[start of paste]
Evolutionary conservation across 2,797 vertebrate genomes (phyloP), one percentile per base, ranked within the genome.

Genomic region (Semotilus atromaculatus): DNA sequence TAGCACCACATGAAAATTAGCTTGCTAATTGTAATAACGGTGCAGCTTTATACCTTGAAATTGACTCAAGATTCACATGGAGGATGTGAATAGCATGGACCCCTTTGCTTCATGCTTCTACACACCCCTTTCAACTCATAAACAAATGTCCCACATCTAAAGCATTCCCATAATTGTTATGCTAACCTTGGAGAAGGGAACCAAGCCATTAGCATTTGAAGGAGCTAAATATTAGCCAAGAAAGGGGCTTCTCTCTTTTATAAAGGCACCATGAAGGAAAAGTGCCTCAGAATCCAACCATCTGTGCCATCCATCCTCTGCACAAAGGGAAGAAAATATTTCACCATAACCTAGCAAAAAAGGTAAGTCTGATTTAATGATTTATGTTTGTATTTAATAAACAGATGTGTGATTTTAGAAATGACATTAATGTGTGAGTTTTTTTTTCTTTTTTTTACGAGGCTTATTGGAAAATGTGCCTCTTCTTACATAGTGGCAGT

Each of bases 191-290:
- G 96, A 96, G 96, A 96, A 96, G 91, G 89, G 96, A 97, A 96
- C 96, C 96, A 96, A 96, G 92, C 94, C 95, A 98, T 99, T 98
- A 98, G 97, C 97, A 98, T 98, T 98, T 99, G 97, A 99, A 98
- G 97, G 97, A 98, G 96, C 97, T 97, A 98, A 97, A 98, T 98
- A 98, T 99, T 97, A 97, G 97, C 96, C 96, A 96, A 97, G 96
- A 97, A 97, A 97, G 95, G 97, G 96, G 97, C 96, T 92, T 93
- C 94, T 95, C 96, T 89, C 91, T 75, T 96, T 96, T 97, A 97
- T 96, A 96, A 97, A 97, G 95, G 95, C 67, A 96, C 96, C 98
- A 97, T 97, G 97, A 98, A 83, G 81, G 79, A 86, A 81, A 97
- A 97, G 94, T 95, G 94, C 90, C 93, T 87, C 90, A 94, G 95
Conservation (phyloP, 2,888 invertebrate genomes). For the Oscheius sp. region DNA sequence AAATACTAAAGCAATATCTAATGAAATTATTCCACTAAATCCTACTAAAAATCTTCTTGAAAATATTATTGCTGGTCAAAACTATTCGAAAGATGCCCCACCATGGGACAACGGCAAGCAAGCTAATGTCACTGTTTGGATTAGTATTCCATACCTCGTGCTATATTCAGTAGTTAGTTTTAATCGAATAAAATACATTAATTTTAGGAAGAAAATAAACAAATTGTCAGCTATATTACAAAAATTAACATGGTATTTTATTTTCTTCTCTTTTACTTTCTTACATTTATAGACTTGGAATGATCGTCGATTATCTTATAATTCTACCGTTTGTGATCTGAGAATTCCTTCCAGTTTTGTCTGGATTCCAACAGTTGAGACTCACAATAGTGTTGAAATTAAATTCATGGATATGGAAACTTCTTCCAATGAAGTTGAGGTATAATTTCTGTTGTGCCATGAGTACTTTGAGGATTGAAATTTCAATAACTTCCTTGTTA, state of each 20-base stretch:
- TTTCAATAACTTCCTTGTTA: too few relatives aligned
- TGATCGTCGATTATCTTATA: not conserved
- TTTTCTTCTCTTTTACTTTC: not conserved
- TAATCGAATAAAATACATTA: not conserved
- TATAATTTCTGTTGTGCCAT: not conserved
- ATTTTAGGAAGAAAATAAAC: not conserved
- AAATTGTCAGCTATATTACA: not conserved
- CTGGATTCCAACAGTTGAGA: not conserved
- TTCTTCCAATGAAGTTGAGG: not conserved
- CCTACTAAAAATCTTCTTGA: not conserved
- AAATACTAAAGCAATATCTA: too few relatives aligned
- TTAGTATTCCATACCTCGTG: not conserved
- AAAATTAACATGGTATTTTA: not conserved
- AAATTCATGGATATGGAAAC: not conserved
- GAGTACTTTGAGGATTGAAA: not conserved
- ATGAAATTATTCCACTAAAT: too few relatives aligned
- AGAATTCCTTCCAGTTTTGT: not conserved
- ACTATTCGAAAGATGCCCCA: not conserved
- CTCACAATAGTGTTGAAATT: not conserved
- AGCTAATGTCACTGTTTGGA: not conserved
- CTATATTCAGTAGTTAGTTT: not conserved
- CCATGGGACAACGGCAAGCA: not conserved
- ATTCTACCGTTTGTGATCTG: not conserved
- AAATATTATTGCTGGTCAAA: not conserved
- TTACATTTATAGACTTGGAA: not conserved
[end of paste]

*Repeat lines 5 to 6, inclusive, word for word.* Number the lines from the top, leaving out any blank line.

- C 96, C 96, A 96, A 96, G 92, C 94, C 95, A 98, T 99, T 98
- A 98, G 97, C 97, A 98, T 98, T 98, T 99, G 97, A 99, A 98